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Across No-Man’s-Land to Mardi Gras | On Top of the World
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Across No-Man’s-Land to Mardi Gras

Posted by on February 12, 2012

By Barry Zander, Edited by Monique Zander, the Never-Bored RVers

A Welcoming Rest Stop Along Interstate 20We, “the Never-Bored RVers,” paused from our almost five years as full-timers to purchase and build an addition to a cabin in in Fern Valley.   We took a few scenic jaunts in 2012 year, but our main focus was on the cabin.

With the commitment to participate in New Orleans’ Mardi Gras, we hitched up at the beginning of the month and, knowing the construction was in good hands, ventured out for a 2,000-mile journey that included desert, range, forests, bayous … and butterbean!

 Had we been in a great hurry, we would have opted for Interstate 10 all the way, but we chose instead to veer from the desolate path that we have suffered too often for the excitement of Interstate 20, the route connecting West Texas with Abilene, Dallas, Nashville and beyond.

“butterbean” [“and itz lower case, I ain’t a hi-falutin Capital case
type!! I’m just me!!”] is a frequent  commenter to my submissions on RV.net, the Good Sam Club news site .  Finding him interesting and often a jovial contributions to the blogs, we decided to take him up on an invitation to drop by “the ranch” if we were in the neighborhood.  We had the time for a visit, so off the beaten path (if I-20 can be called an unbeaten path) we ventured.

In Las Cruces, New Mexico, we scanned the Texas State Map for a good stopping point along the way, eventually choosing Colorado City State Park.  The ‘miles and miles’ of ‘miles and miles’ were relentless.  For anyone longing for hours of isolation from the real world, this is a recommended route.

Texas, famous for its oil wells, does not disappoint.  The vast level scrub desert is dotted with the ground-pecking pumps, and when their reign over the landscape ends, up jump the power-producing windmills … miles of them grazing among the barren never-ending desert … in rows, in clusters, a few strays, all apparently connected to the power grid with underground cables.

 The windmills and a few pumps dominate the sandy terrain, eventually giving way to rangeland with a few small herds of cattle.  We didn’t see any of the trademark Texas Longhorns until we got to East Texas and Louisiana.

One surprise was prosperity surrounding Odessa.  Manufacturing and distribution facilities abound, many of them oilpatch-related, cropping up in the middle of nowhere, and even more, we were caught off-guard when the population of plants continued to line the interstate and well back into the desert for mile after mile.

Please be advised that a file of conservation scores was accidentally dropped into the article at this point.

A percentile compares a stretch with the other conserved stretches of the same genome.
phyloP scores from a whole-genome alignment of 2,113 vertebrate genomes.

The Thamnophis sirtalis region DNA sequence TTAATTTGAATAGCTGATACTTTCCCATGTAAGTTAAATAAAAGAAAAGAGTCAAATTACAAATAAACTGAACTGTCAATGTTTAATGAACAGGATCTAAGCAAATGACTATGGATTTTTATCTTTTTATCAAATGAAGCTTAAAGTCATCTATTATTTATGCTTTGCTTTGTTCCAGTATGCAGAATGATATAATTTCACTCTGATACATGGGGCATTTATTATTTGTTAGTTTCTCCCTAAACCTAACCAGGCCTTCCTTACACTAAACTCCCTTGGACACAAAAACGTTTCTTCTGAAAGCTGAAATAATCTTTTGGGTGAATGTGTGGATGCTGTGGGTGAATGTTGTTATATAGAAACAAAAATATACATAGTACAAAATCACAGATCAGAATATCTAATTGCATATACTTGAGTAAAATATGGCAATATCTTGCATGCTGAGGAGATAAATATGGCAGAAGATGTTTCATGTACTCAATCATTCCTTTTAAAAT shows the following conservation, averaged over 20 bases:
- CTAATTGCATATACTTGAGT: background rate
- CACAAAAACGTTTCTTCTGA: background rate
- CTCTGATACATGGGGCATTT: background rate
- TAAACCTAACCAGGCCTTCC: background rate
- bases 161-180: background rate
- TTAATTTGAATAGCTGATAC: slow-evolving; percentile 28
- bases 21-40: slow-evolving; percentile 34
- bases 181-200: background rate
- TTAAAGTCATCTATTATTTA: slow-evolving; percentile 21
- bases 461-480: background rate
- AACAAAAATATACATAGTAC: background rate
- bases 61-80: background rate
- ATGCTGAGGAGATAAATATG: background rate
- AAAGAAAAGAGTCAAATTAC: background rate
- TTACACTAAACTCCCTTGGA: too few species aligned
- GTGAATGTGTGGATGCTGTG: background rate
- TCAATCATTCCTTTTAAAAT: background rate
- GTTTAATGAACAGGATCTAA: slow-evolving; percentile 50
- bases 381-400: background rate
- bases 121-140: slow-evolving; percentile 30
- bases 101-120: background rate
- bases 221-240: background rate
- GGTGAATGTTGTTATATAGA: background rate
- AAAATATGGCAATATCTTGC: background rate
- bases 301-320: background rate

As per instructions, we veered from I-20 for a 75-mile drive on side roads.   There was butterbean, wife Joyce and their menagerie of horses coming out to greet us.  Their home, mostly hidden by their Georgie Boy motorhome parked in the front yard, is a traditional rustic one-story, featuring walls lined and countertops speckled with items they have collected over the years before and since moving from the Dallas area.

"butterbean," left, and, Monique visits with Joyce

Both have retired to the work of taking care of the half-dozen or so American miniature horses plus Rosie, the mare who was the first to beg Monique for attention.  When not outside with the herd, butterbean said he spends his time on the computer, monitoring RV.net and other websites and blogsites.

Running short of time, we threaded our way between the fence posts and over the cattle gap, back onto the country road heading to the U.S. 84, once a major highway, now a connection between red lights and once prosperous towns.

That led us to the beautiful city of Natchitoches, Louisiana, worth a blog on its own, and then on narrow roads to visit my new granddaughter, her big sister and mother near Fort Polk (my son is attending a military school for promotion).  From there we showed up at my sister’s home in time for 16 pounds of the best crawfish we ever tasted.

And finally, we reached our destination:  New Orleans, where Mardi Gras is just 10 days away.  New Orleans is my hometown, where I grew up, worked and was part of the local scene for the first two-thirds of my life.  Beginning tomorrow, we will experience New Orleans to its fullest, having decided to participate in Adventure Caravan’s Mardi Gras Rally.

You’ll be hearing more about our experiences here over the next two weeks.  As for us, we’re getting ready to meet our fellow travelers at orientation.

“Laissez les bons temps rouler” – Let the Good Time Roll!

Happy RVers, but At Home on The Hill

Barry & Monique



© All photos by Barry Zander.   All rights reserved


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